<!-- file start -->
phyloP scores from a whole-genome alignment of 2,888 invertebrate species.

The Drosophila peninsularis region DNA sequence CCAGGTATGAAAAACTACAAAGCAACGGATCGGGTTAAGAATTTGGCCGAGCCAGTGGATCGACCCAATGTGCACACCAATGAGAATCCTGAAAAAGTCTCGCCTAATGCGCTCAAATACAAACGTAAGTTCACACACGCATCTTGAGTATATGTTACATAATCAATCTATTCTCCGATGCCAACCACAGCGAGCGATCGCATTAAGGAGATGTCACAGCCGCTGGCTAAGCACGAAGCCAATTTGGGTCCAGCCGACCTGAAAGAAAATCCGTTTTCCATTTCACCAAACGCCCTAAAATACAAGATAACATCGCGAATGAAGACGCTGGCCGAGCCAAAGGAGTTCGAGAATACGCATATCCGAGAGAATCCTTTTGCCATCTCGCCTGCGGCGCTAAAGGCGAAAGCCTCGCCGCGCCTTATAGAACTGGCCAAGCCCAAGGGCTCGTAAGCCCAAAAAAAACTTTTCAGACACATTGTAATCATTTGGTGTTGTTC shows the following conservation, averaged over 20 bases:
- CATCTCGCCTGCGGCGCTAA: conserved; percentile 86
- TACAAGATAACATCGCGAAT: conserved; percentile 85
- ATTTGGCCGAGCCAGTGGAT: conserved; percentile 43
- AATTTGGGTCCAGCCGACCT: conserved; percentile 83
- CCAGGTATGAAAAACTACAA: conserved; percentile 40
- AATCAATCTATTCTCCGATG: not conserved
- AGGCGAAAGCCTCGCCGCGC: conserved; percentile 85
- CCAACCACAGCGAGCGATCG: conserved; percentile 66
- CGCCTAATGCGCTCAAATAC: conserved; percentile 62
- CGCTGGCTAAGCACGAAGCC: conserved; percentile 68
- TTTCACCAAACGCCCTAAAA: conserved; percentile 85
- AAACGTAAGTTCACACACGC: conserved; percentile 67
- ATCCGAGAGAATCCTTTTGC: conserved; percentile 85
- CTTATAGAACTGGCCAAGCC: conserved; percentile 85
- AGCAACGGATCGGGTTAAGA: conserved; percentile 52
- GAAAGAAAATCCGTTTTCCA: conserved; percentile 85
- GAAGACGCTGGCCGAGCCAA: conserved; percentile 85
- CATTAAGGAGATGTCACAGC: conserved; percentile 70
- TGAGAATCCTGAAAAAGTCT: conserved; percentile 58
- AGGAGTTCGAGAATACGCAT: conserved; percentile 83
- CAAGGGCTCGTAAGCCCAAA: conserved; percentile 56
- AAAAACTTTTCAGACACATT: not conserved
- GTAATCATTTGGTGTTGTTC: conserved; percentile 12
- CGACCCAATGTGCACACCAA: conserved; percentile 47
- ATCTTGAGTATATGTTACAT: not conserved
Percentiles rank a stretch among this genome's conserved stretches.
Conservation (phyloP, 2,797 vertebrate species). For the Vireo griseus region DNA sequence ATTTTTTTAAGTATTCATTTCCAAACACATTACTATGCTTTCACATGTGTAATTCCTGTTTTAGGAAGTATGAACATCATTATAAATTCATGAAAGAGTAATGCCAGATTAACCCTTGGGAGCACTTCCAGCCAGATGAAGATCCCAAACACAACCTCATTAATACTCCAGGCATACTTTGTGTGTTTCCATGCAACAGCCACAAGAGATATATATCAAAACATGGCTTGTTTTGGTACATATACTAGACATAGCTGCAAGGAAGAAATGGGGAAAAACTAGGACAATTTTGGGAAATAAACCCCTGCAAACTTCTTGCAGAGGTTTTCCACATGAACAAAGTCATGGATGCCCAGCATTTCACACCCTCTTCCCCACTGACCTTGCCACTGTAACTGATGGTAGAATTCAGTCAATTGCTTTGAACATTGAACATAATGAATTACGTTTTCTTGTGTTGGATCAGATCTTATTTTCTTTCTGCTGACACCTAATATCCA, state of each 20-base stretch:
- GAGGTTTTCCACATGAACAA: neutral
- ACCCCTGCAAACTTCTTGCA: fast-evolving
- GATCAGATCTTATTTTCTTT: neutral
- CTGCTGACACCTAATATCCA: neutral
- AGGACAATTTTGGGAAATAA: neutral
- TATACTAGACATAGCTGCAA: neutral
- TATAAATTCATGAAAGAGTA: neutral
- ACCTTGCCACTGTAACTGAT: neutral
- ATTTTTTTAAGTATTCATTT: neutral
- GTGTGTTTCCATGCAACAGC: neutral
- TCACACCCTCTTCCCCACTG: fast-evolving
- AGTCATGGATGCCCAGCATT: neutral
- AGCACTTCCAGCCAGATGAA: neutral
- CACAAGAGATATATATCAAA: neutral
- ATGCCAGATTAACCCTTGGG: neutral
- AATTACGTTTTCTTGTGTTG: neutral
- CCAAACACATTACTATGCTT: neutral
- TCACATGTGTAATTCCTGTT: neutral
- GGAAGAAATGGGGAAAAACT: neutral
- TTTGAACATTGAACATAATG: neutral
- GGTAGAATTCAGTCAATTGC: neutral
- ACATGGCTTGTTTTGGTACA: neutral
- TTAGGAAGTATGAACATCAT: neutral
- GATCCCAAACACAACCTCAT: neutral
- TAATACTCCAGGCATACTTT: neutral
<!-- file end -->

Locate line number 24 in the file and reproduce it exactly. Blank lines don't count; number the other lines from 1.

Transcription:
- AAAAACTTTTCAGACACATT: not conserved